David Bentley, an engineer for Coca Cola, volunteers as crowd control with Ethne Health in Clarkston on Friday, April 3, 2020. The community health provider, inpartnership with the City of Clarkston, community churches and food banks provides free corona virus testing for people showing symptoms who live in the Clarkston area. The testing will continue on Saturday. (Jenni Girtman for the Atlanta Journal-Constitution)
Photo: Jenni Girtman
Photo: Jenni Girtman

Clarkston hosting free COVID-19 testing for residents with symptoms

The city of Clarkston, a local non-profit medical clinic and other groups are hosting free COVID-19 screenings for local residents experiencing symptoms associated with the disease caused by the novel coronavirus. 

The Ethne Health testing drives are being held from noon to 5 p.m. on Friday and Saturday. 

MORE: Complete coronavirus coverage from the AJC

To be eligible for testing, individuals must have symptoms consistent with COVID-19 and live in the following zip codes: 30021 (Clarkston), 30079 (Scottdale) and 30083 (Stone Mountain).

IDs will be checked to confirm addresses, according to a Facebook post by the city of Clarkston.

Symptoms associated with COVID-19 include fever; cough; shortness of breath; diarrhea; sore throat; sneezing; runny nose; and body aches. 

In addition to Ethne Health and the city of Clarkston, the testing drive is being sponsored by Send Relief, Clarkston International Bible Church, Passion City Church and several other nonprofits.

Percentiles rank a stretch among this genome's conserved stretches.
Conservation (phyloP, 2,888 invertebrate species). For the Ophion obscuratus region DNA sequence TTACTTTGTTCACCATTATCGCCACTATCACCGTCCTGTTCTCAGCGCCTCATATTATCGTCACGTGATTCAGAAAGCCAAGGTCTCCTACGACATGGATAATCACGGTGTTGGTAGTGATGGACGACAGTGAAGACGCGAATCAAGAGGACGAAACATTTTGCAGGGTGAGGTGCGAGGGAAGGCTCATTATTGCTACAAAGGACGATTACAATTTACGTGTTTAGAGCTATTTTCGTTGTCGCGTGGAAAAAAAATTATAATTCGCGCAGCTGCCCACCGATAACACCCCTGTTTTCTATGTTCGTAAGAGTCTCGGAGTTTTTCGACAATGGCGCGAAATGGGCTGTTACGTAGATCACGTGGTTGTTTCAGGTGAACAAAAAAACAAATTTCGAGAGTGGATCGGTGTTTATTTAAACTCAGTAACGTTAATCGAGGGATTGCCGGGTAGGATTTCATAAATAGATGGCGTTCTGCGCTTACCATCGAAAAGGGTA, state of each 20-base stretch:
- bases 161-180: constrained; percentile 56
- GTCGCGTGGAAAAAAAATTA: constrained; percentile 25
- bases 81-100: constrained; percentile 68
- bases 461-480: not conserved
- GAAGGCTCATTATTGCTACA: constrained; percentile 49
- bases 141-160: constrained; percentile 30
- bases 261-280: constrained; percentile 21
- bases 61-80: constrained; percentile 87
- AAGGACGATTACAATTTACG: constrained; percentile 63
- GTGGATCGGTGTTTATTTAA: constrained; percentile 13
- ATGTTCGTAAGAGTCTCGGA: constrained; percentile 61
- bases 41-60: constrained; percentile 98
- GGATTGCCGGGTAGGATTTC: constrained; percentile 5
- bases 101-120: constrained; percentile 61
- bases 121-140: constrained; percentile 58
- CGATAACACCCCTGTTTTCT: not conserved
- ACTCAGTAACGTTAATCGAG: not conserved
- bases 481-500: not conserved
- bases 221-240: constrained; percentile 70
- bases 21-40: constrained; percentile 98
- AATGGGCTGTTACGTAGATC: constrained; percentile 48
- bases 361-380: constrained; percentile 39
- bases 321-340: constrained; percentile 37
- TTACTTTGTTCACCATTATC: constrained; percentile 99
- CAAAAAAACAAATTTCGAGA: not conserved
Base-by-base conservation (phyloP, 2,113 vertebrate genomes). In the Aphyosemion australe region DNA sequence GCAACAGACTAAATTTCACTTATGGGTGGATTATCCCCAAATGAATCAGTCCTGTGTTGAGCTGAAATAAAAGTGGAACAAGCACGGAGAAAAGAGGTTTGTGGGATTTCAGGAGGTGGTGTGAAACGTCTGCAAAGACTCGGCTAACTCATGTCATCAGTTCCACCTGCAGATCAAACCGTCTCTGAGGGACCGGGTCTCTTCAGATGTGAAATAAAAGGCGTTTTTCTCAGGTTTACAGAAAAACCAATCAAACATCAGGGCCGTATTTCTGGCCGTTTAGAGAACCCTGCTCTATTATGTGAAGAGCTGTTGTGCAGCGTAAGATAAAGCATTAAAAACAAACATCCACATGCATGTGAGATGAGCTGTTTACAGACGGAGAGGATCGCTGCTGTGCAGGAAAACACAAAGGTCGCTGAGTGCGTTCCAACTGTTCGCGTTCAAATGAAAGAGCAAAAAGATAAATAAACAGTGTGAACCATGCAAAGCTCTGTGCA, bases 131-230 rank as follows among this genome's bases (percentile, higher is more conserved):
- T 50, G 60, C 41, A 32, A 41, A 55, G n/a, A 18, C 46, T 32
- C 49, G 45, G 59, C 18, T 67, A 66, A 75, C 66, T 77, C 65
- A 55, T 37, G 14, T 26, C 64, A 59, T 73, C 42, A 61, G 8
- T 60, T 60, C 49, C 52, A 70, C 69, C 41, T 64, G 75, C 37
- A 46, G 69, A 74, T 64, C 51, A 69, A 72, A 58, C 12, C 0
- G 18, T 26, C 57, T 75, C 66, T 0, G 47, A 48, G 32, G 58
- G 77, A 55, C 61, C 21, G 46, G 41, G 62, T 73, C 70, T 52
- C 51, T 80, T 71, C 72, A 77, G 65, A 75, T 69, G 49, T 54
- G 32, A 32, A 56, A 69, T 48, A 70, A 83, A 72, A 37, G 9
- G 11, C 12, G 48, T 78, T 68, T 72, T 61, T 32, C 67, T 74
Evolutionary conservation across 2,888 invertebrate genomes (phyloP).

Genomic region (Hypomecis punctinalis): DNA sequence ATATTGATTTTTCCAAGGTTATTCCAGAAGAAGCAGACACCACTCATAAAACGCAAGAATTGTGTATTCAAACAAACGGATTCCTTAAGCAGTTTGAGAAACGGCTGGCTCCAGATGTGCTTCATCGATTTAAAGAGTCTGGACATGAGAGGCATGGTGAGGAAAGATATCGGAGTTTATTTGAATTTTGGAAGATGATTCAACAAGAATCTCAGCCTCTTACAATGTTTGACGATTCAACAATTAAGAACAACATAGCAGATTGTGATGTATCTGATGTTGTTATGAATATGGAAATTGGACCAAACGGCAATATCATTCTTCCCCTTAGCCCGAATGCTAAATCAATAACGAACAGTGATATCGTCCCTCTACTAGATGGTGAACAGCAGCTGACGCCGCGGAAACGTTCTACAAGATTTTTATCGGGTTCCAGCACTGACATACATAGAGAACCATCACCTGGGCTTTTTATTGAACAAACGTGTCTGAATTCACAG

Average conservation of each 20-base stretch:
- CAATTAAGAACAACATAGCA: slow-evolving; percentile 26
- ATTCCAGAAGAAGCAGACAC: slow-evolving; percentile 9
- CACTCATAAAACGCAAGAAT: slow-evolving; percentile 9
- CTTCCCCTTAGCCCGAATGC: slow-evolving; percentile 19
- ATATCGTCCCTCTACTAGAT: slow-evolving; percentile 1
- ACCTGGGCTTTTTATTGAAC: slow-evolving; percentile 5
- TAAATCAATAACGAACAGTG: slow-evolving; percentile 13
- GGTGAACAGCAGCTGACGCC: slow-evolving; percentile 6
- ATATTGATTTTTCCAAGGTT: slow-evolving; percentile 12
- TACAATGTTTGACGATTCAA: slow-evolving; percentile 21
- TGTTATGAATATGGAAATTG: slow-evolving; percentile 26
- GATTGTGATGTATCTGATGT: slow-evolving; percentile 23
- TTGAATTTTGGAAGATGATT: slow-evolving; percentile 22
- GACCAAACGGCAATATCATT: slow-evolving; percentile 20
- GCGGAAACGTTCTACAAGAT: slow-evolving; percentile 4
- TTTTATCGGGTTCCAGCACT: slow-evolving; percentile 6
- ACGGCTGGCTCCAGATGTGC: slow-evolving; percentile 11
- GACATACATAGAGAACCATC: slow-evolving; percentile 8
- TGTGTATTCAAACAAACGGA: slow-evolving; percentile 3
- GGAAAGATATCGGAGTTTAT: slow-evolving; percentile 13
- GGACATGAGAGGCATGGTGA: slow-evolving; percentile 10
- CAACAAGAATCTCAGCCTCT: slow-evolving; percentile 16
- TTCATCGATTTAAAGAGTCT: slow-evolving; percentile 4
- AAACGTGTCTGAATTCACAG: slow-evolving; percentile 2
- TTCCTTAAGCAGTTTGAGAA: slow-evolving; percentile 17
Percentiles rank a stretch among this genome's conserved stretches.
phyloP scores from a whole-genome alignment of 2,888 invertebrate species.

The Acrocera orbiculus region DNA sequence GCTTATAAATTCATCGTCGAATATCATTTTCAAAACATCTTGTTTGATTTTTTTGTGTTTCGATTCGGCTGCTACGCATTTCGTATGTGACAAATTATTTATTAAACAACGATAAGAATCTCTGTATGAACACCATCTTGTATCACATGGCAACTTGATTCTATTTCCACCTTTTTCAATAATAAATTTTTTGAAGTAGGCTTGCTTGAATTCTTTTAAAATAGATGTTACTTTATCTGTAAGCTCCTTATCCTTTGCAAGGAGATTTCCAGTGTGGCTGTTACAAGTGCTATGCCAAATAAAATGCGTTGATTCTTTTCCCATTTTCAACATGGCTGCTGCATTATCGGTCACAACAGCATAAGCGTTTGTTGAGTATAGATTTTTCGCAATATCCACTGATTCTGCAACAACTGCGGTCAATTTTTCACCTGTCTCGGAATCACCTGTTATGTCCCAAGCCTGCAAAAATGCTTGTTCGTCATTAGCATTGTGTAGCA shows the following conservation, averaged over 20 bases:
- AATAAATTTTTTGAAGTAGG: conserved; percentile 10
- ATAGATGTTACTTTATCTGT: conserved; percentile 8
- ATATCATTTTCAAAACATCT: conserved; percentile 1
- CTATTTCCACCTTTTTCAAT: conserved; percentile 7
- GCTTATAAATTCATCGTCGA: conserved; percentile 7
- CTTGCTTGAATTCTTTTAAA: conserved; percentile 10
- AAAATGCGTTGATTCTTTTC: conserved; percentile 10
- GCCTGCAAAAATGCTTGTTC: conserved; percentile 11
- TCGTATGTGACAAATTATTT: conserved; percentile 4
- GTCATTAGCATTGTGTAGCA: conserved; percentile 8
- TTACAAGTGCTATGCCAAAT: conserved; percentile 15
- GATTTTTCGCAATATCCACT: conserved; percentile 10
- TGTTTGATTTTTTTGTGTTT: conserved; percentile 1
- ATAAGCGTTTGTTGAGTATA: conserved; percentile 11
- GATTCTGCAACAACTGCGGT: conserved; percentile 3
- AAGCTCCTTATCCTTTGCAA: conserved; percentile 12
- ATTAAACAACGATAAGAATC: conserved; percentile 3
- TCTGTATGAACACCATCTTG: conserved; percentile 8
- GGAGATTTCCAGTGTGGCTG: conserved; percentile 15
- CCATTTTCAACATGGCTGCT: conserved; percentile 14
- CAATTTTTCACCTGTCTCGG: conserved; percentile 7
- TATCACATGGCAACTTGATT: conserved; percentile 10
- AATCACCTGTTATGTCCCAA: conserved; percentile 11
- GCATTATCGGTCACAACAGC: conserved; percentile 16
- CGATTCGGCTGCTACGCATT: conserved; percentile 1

The testing will take place in the Send Relief parking lot, located at 1000 Rowland Street in Clarkston.

Those wanting to be tested are urged to come alone.

Elsewhere in DeKalb County, Lithonia’s New Birth Missionary Baptist Church had planned a similar testing event this weekend but later postponed, citing Georgia Gov. Brian Kemp’s new shelter-in-place order

It was not immediately clear how Clarkston’s event fit into the landscape following Kemp’s order. A city representative did not immediately respond to an inquiry.

There were, however, at least two main differences between the Clarkston event and the one scheduled at New Birth.

New Birth’s testing would’ve prioritized people exhibiting symptoms of COVID-19 but wasn’t limited to them. New Birth, which planned to perform 1,000 tests, was also charging for the service. 

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